Excitement was in the air as Mansfield prepared for the first production of the College’s Drama Society. Word of a site-specific Macbeth raised anticipation in all common rooms, and the buzz was justified. The audience witnessed the rise and fall of Macbeth as they walked from the quad through the corridors to Hall and to the Tower Room. From fear to pity to illusion of success to the inevitable tragic end, the audience was moved from one scene to another, while being moved deeply by the different emotional threads of the narrative that unravelled throughout the evening.
The production is commendable for several reasons. First, its diverse cast (humanities and science students, matriculated and visiting students) should be commended for impressive acting capabilities. Macbeth (Bethany White) and Lady Macbeth (Amy Dutton) lead the production with confidence and flair, and there is much versatility and talent in the cast. The three witches (Sheila Coursey, Charlotte Gibbs and Jo Williams) deserve a special mentioning for genuinely alarming an unprepared audience at the start of the play.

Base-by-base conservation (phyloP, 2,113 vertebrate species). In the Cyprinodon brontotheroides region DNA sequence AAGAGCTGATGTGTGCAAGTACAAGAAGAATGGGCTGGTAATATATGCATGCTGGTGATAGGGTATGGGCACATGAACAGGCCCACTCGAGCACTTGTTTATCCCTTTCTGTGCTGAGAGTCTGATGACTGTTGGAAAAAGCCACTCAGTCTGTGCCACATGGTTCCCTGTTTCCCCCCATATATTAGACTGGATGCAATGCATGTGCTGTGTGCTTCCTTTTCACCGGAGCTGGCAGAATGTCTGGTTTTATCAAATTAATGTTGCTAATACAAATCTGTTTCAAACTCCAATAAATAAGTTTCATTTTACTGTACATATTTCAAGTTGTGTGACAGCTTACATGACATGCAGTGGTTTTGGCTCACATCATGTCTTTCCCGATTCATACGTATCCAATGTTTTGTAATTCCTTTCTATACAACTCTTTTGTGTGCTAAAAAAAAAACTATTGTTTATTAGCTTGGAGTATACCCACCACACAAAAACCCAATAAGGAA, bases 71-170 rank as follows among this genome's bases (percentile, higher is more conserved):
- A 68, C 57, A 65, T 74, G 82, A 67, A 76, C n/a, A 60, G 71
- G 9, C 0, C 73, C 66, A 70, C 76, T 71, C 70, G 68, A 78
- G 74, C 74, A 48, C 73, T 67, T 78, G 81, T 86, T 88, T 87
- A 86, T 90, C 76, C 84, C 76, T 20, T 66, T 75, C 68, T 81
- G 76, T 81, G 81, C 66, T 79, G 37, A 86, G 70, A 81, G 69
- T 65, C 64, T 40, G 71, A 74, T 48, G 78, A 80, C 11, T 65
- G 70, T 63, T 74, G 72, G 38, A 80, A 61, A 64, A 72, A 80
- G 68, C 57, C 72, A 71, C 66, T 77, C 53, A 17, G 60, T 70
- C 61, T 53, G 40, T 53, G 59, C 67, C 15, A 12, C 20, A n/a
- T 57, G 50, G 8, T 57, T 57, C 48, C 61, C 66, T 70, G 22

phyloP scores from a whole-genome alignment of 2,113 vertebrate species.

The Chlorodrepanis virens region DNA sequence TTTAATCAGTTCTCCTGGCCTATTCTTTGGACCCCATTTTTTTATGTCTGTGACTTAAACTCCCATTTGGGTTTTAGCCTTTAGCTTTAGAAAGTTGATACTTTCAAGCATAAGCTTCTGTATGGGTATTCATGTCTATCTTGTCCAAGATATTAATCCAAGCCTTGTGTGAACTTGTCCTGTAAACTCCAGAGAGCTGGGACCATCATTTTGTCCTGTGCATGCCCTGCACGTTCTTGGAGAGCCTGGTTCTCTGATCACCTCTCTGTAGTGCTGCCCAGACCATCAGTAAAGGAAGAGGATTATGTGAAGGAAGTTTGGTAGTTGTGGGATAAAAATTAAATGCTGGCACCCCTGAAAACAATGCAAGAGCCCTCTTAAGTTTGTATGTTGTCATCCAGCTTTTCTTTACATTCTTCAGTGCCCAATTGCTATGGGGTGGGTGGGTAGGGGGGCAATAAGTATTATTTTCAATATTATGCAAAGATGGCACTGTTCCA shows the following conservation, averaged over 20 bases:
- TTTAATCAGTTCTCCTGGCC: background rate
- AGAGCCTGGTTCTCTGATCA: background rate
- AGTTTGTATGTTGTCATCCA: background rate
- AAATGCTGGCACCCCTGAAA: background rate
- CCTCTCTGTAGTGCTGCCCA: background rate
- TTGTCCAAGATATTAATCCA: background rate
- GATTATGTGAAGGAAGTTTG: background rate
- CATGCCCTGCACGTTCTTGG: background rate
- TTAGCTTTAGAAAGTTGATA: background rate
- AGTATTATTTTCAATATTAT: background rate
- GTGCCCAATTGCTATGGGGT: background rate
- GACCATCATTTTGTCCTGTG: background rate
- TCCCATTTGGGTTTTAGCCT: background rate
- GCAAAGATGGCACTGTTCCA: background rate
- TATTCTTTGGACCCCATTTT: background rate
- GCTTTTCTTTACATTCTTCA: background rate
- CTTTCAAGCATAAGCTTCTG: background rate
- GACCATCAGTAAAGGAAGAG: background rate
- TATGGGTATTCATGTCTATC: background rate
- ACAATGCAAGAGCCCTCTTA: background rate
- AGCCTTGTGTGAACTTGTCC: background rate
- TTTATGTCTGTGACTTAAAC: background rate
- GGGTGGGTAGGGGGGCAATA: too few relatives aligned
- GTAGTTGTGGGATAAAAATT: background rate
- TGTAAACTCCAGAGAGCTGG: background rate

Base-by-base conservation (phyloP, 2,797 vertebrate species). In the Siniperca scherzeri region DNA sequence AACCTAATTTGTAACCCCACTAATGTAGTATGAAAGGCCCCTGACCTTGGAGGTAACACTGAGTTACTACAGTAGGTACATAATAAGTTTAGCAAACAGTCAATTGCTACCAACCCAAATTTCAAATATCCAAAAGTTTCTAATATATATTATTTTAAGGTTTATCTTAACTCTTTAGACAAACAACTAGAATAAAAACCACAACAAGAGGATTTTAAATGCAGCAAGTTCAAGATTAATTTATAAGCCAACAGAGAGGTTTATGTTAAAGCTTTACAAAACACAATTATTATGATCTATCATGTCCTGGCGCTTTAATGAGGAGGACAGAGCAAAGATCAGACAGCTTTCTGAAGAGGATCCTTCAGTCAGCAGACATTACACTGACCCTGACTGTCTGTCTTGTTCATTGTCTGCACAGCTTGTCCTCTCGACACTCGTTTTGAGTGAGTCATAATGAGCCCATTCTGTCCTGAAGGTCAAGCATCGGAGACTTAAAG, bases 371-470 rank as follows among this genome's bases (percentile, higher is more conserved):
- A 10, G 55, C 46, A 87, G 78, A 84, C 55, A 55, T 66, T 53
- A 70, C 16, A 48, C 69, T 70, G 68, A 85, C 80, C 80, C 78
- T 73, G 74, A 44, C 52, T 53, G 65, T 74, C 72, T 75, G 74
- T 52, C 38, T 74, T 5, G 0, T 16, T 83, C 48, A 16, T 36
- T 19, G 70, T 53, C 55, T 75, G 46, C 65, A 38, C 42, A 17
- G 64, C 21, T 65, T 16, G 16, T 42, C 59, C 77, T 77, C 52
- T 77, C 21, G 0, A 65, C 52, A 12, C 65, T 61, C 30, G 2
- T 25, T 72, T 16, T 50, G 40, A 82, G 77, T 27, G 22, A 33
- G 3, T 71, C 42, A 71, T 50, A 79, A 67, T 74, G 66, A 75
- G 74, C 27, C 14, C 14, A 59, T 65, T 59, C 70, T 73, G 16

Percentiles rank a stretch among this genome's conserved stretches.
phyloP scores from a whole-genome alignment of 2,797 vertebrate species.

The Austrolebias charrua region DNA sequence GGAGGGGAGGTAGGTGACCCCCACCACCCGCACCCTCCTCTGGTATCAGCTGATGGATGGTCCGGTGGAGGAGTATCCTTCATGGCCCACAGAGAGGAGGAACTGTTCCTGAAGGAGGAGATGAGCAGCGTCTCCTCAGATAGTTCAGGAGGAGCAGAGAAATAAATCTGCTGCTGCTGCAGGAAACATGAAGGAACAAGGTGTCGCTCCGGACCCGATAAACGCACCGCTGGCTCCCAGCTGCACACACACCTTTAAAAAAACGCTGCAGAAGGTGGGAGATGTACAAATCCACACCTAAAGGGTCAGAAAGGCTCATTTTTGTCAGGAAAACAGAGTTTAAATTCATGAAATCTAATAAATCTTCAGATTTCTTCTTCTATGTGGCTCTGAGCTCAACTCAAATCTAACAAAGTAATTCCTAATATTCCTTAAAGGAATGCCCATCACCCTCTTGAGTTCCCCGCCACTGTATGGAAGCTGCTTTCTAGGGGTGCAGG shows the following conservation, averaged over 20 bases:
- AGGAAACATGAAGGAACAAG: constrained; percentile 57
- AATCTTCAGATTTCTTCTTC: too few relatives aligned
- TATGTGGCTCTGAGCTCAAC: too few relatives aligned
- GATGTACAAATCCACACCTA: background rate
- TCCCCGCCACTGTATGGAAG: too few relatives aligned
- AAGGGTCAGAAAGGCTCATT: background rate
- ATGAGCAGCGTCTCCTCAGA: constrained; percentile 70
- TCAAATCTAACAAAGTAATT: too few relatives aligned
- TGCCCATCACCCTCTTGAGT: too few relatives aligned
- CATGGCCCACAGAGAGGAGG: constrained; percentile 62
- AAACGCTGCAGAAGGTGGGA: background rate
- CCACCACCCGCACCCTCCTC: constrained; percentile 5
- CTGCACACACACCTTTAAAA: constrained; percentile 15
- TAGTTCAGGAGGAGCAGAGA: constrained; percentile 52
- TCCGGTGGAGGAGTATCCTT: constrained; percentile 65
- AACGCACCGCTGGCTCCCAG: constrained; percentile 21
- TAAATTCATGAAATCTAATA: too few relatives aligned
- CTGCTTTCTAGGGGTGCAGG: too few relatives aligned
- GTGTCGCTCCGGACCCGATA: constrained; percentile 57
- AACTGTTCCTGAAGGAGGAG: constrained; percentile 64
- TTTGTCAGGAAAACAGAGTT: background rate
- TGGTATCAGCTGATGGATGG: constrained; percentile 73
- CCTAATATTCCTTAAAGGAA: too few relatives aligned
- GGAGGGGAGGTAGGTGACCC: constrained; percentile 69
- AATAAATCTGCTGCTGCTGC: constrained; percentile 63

Second, the directors (Maisie Jenkinson, Dionne Farrell and Ina Sorensen) should be commended for immense creativity and thoughtfulness. Mansfield has beautiful settings, albeit small; however for the duration of the play the audience felt it was in the great Scottish landscape. Site-specific productions are always challenging; but it seems to me this one was especially successful in transposing the audience from its feeling of being “at home” to the haunted settings of the play. The Hall, quad and Chapel- all became our “elsewhere” and Mansfield was no longer our Mansfield.
Third, there was something really different about Mansfield’s Macbeth. All members of cast and technical team took part in all roles, and the audience and cast became for a brief time a transient community moved by the well-known tale of the Thane of Cawdor in a real feeling of togetherness. The effect achieved by walking through the different settings is that of feeling the narrative together; a truly unique experience. Mansfield Drama Society’s Macbeth was different and exciting.
Words: Dana Mills